Lucy Cav’s Café and Bar had a surreal Willy Wonka ambience when Aker and Corvus took the stageAlex Hall with permission for Varsity

There’s not a lot of Hip hop at Cambridge. Most musical experiences here are found in the aisles of a chapel or upon the sweeping stage of West Road Concert Hall. Steady, organised student bands and popular music are rarely highlighted beyond the occasional one-off role in an ADC mainshow or a college-specific open mic. The unfortunate upshot is that many people without classical musical abilities will arrive at Cambridge only to feel suddenly cut adrift.

All of which is to say that the Centre for Music Performance’s new Gig Nights are a welcome development. Lucy Cav’s Café and Bar bore witness to their first Hip hop Night, headlined by Aker Oye and Corvus. Both vocalists and producers, the artists promised a blend of rap, R&B and soul. The show then opened up to the floor for an open mic session.

“The Centre for Music Performance’s new Gig Nights are a welcome development”

Initially, the vibes were slightly questionable. Admittedly, not all of this was the show’s fault. This was my first time visiting Lucy and any newcomer will inevitably face the confounding difficulty of actually finding this venue. It felt like the first day of summer and, once inside – with birds chirping, the echoes of a flute rehearsal drifting and an orange sunset filtering over the grounds of what resembled a woodland resort in the Rockies – the whole setting gave a surreal Willy Wonka ambience. The café could’ve been better set up, with only a couple of purple lights illuminating one wall at the end of a long, otherwise undecorated room. As the show began, it took time for most bar-goers to gather near the performances.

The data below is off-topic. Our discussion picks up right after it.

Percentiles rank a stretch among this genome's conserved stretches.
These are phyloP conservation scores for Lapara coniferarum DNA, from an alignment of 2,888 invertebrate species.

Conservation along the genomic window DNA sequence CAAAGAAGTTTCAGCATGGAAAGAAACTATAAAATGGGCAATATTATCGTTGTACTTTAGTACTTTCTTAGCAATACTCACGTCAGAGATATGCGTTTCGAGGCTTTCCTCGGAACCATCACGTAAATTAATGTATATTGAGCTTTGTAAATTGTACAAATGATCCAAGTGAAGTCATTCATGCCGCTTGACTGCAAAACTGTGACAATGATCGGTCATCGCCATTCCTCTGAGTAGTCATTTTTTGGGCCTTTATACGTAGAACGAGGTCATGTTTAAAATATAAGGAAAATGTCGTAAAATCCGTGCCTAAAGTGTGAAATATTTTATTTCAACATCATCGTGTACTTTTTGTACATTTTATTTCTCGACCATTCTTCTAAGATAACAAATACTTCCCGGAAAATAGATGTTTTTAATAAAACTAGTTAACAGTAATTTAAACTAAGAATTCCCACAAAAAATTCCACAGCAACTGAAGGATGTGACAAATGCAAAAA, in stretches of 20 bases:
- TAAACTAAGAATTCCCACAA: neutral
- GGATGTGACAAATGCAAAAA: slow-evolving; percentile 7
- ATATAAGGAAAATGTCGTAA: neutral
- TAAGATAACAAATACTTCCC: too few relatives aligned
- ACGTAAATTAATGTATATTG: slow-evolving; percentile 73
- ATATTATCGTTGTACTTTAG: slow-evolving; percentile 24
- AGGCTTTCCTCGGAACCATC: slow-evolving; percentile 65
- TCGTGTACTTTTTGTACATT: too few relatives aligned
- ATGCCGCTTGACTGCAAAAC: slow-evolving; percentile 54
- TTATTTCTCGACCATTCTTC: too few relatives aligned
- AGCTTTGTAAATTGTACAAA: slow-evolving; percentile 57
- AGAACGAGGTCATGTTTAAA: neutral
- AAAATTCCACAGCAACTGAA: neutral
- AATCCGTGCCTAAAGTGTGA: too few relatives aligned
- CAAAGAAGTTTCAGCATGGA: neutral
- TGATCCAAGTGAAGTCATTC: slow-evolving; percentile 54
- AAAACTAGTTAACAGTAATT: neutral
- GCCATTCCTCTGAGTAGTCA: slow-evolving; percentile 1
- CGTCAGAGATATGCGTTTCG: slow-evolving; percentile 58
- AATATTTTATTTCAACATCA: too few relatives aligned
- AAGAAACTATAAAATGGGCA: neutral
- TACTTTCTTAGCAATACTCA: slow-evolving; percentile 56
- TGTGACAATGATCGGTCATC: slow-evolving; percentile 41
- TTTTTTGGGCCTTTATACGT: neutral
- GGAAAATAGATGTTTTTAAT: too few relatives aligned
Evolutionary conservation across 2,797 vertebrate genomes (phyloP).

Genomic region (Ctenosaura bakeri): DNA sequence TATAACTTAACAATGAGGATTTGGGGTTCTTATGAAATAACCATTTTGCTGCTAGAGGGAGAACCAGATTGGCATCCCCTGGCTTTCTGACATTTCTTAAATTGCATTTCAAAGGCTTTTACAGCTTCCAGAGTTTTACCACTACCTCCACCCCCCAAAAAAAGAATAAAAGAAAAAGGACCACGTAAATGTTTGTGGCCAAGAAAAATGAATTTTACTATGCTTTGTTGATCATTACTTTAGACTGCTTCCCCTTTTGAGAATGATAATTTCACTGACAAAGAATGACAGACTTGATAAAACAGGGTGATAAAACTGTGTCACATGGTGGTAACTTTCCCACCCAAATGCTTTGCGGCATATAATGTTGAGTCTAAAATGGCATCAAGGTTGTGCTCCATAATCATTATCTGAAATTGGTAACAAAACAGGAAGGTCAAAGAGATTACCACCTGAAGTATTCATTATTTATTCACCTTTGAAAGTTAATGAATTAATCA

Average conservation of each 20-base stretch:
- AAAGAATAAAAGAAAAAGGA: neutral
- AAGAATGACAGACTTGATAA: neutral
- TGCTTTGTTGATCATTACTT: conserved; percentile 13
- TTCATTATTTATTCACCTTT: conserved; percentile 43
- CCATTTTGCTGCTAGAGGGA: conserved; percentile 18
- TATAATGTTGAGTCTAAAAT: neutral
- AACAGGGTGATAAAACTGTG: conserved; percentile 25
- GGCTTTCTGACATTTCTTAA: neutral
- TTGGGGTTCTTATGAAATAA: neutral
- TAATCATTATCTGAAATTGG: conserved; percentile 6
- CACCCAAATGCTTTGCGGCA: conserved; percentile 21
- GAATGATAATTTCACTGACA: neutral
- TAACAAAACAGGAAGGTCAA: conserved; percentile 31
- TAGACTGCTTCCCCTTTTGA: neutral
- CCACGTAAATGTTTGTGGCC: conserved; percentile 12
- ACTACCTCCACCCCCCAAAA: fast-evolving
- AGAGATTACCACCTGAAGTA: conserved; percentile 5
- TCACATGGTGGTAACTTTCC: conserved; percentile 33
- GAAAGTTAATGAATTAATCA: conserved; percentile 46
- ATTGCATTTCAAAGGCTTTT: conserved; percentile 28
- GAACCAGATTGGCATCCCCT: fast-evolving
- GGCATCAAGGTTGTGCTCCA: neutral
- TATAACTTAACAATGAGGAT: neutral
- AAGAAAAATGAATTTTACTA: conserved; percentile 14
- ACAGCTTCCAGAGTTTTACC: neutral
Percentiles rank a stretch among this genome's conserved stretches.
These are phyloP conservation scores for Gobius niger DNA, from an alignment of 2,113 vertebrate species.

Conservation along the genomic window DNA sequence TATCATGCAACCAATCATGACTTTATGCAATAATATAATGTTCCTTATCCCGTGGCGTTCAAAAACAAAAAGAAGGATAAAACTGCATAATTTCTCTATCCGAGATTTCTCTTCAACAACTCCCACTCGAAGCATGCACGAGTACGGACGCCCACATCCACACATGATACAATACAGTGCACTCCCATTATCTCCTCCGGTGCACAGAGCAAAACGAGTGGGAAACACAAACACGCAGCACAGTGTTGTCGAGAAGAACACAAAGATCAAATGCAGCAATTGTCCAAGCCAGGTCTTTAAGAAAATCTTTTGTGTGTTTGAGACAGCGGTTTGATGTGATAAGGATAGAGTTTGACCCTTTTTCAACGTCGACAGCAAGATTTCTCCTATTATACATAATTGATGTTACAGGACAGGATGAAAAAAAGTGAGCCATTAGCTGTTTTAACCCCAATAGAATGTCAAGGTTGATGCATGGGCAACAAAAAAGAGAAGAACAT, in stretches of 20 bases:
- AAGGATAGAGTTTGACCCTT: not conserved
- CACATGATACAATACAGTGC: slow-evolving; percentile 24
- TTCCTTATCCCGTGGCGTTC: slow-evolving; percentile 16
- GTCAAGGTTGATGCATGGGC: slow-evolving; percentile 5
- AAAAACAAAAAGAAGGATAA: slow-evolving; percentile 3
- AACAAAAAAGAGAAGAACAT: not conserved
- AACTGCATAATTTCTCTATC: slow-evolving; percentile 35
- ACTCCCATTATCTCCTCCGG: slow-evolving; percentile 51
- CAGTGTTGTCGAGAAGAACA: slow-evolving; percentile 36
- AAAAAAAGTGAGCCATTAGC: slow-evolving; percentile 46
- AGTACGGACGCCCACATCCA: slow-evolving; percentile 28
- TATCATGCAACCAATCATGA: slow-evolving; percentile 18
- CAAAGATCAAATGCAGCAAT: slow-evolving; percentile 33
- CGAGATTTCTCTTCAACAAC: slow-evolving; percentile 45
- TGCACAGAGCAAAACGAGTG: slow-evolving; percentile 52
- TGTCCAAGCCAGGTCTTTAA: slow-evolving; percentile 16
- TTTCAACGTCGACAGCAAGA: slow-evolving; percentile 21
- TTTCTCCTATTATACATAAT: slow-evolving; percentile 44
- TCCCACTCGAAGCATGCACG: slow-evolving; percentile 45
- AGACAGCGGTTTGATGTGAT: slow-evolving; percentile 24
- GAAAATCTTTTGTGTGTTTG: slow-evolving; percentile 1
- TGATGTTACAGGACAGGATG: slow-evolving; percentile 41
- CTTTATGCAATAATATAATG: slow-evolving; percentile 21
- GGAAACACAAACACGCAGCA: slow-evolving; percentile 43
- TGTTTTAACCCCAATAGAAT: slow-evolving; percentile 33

“They were simply one of the best student bands I’ve ever seen, period”

In the face of this misplaced whimsicality, Aker and Corvus gave spirited performances. Brimming with charisma, both artists’ flows were generally slick, if marred by some hesitancy and mumbling (occasionally dependent on reading lyrics off their phones). Confessional, biting lyrics combined with enviable production, with Corvus’ unexpected ambient and electronic elements standing out in particular. Both artists closed off with freestyles embodying the energy and creativity of their performances.

The show really got going, however, with the open mic session. The sun had set and the room was darkening, coaxing people to peel themselves off the couches and bar stools to crowd the stage. Happily, my cider from earlier was starting to hit, disinhibiting me enough to join the dance floor.


Mountain View

Girlband and Daniel Daley Sextet at The Portland Arms

I was lucky I did just as the shining glory of the night, Lost Projects, took the stage. With some impeccably blended singing and rapping (featuring faultless diction and delivery) as well as guitar and whistling solos, the band was flawlessly coordinated and tight, bringing a fire-breathing energy to the room. They were simply one of the best student bands I’ve ever seen, period. Wherever they are in Cambridge, look out for these guys. With their jam session sandwiched between some soulful solo performances, the mood was balanced and alternated, bringing the evening to a pleasantly exhausted close.

Suitably buzzed – whether by the music or drinking on an empty stomach, I don’t know – I left the show in a great mood. The flautists from earlier had packed up for the night, thankfully. Although I was too tipsy to gather my immediate thoughts, I knew one thing for sure. Hip hop in Cambridge may not yet constitute a “scene”. But in the hands of this lot, it may well do soon.